Cutting down memories - Metro US

Cutting down memories

I have committed an eco-crime. Worse than using household cleaners so toxic they can neutralize a nuclear waste dump because, frankly, anyone who thinks all I need is soda water and elbow grease hasn’t seen my bathroom.

Worse than standing on my front step in February, pointing a spray can at the ozone layer — by that time of year I start to think of the GreenhouseEffect as God’s little gift to those of us who can’t afford a Caribbean cruise.

What I did was this — I am a tree killer.

In my front yard there is … was … an aged cherry tree. Weeks ago the City Works Dept. declared the tree dangerously frail.

Yesterday, workers arrived to cut it down.

“I’m not emotionally prepared,” I said.

City Workers: No problem. It’s going to take at least 10 minutes to get our equipment ready.

Me: I might need longer.

They eye me warily with that “we’re used to dealing with insane members of the public” look perfected by civic workers and retail clerks.

Workers: How long?

Me: Enough time to find some neighbours who will stand around sharing favourite tree-related stories, join in a ritual group tree-hug … then maybe have some barbecue. Is that too much to ask?

Workers: Not at all. So long as you can make it happen in the next 10 minutes.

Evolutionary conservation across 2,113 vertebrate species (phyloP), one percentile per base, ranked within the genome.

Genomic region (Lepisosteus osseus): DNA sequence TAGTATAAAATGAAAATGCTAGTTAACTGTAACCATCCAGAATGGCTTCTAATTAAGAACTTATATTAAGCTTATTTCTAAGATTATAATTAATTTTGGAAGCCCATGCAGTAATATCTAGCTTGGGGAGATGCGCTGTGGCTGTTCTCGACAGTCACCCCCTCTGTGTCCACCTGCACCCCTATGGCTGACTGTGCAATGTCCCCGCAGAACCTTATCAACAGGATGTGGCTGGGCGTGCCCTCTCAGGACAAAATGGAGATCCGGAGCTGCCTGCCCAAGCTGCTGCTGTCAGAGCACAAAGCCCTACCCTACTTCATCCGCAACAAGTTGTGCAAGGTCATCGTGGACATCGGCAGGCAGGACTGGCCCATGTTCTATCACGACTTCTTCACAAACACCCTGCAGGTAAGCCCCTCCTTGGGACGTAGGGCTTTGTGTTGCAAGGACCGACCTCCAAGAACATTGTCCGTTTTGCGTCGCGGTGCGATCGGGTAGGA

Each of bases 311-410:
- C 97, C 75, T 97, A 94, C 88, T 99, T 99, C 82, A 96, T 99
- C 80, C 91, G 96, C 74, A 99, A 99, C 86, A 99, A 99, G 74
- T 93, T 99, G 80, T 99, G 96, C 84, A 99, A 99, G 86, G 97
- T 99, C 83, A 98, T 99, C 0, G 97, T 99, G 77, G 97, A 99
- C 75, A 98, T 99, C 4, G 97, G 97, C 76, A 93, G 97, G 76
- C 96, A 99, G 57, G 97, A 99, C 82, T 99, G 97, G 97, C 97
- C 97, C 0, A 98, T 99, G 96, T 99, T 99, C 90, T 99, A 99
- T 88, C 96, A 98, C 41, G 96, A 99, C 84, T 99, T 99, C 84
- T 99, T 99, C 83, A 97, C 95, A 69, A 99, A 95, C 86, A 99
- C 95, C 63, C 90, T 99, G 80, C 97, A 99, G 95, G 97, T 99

I don’t blame these men. I loved the tree.

But, the things that really matter in life fall into two categories: very reasonable, rational things we care about ourselves, and totally inexplicable irrational things other people care about.

Neighbours now stalk past the house thinking, “Tree killer.” I know this because one of them said so.
Neighbour: You cut down your tree.

Me: The city did. It was really old. Over 80. When something’s decrepit, you have to get rid of it, right?
Neighbour’s mother: I’m 83. Tree killer.

I called my eco-champion friend, Rose.

Me: I’m going to write a book about how I’m not a tree killer. A sweeping saga. “Gone With The Chainsaw.”

Rose: Using huge wads of paper might not be the best way to prove you care about trees.

In spring, the city will plant a silver oak. I will feed and water it.

I will become known again, I hope, as a tree nurturer. In the meantime, there’s something I’ll miss far more than my eco-friendly reputation.

I’ll miss my cherry tree.

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